Players who literally play any two cards are divided into three types of players and you need to be aware of the differences between these players. The frequency at which you see these variations depends on the stakes you are playing. Typically you will only see ATC 1 & 2 at small and mid stakes.
ATC 1 (No grasp of hand strength) – The first group of players who play any two cards really has no solid grasp of hand strength, position, or why to play certain hands in some situations and not others. These players are typical also called “fish” because they’ll put in too much money with weak hands and pay off against dominated hands. These are players you should like playing with, but you need to be aware that if you miss the flop, they may have hit it and they may also call you down with any piece of it. So you don’t typically want to bluff players in this category unless you see them folding a lot to a second bet (or third). You do however want to value bet your made hands against them as they will nearly always pay off with weaker hands or dominated hands.
ATC 2 (Some grasp of hand strength) – You’ll see a lot of these players primarily in short-handed games, but they do also show up in full ring games. These players will play any two cards, but they typically won’t invest too much into the pot unless they have a good hand after the flop. They’ll commonly call raises with a hand such as K6o on the button (note this is different than CRW – see above) with the intention of either bluffing you out of the pot OR nailing a big hand hoping to bust you with your large pocket pair. These players will be very visible because they’ll be involved in a lot of pots, and they’ll usually be fairly aggressive. If they have some grasp of hand strength, then they are getting involved in a lot of pots for a reason, and that reason is usually because they believe they can bluff you out of the pot, or bust you with their unusual T4o hand. These opponents can be more dangerous, but a lot of times they will still go too far with a top pair hand thinking you’re bluffing (even though you have a better kicker then they do). You want to bet into them when you have a strong hand and hope they don’t believe you and make a move in the wrong spot. Make your bets big and strong against these opponents, because they tend to not believe people betting into them. You really don’t need to slowplay against these opponents.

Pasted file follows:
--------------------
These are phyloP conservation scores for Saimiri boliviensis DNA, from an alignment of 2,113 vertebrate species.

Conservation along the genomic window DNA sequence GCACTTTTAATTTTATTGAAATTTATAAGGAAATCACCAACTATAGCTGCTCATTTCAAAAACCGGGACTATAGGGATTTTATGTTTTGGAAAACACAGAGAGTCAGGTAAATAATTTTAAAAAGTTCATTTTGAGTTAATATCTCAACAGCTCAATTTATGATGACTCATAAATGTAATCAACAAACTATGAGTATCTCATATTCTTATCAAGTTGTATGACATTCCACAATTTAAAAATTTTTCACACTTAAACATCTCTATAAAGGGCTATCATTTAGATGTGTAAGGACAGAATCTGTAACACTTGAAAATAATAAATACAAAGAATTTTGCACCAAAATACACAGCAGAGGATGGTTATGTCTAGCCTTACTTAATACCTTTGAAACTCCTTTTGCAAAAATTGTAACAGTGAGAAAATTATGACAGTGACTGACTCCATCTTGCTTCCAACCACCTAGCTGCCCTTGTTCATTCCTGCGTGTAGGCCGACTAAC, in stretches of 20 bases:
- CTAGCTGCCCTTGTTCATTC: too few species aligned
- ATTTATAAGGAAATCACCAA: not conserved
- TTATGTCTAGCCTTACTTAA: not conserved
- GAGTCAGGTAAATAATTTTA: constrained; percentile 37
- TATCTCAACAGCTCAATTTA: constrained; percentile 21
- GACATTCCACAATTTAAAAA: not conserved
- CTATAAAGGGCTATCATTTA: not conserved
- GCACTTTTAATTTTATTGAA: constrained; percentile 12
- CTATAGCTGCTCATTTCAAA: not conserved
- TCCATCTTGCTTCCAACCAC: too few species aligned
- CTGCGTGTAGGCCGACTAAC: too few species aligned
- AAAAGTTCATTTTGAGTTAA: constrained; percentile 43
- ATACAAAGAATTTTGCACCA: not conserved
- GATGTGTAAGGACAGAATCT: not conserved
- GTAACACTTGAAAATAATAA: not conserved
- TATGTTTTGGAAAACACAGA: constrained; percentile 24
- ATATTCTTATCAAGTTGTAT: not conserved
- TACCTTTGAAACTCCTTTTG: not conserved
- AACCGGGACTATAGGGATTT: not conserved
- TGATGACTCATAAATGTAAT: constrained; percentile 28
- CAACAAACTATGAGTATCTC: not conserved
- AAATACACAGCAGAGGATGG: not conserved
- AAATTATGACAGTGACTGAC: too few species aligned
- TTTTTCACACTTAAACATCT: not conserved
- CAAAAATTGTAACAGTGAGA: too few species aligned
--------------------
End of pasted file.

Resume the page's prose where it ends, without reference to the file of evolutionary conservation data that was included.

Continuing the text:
ATC 3 (Good grasp of hand strength) – These opponents are almost non-existent at small stakes, you will sometimes see them at 50NL/100NL and above at 6-max. This player can legitimately be called a solid LAG (loose-aggressive) player. They play nearly any two cards because they know how to read situations well and win a lot of hands even when they have the worst hand. They can also read well when they have a good second best hand and minimize their losses. Playing this style requires excellent hand reading and making a lot of difficult decisions. For these reasons you’ll typically run into a lot of people that are of the latter two types of ATCs described. Some will be ATCs that have some concept of hand strength that think they are good LAG players, but really they aren’t.
So when taking notes make sure you know what type of ATC you are facing. Make the appropriate additional note. When you are playing against an ATC 1, you know this opponent is just basically “fishy” (bad player). When you are against ATC 2, this player tends to be more on the aggressive side. They are usually in a lot of pots because they are impatient and are “action junkies.” If you happen to be unlucky enough to see an ATC 3, just try and stay out of pots with them unless you have a good hand or until you’ve developed your post flop skill to a high level.
In the above example both you and your opponent started with effective stacks of 100 BBs in a full ring cash game. Everyone folded to you in middle position and you raised 3.5x the BB with AcQc. The action folded to the button who called the raise and the blinds folded.
You look at your notes and you notice that you put down that your opponent was an ATC 2. You don’t have any other notes beyond that and you’ve only played 8 rotations with this opponent. The flop comes: 7c3dTc and you make a 3⁄4 size pot bet with your nut flush draw and two over cards. Your opponent then mini-raises you on the flop and you call the raise. The turn comes the 6c giving you the 2nd nuts. Do you slow down? No, you should continue to bet this hand aggressively against this type of opponent. It’s very likely that they may try and represent the flush by raising your bet. You don’t however want to bet too aggressively in THIS particular situation. A half size pot bet will invite a possible raise which is what you want. Give your aggressive opponent a little room to hang themselves, but don’t get fancy and check. Just continue to bet into these opponents.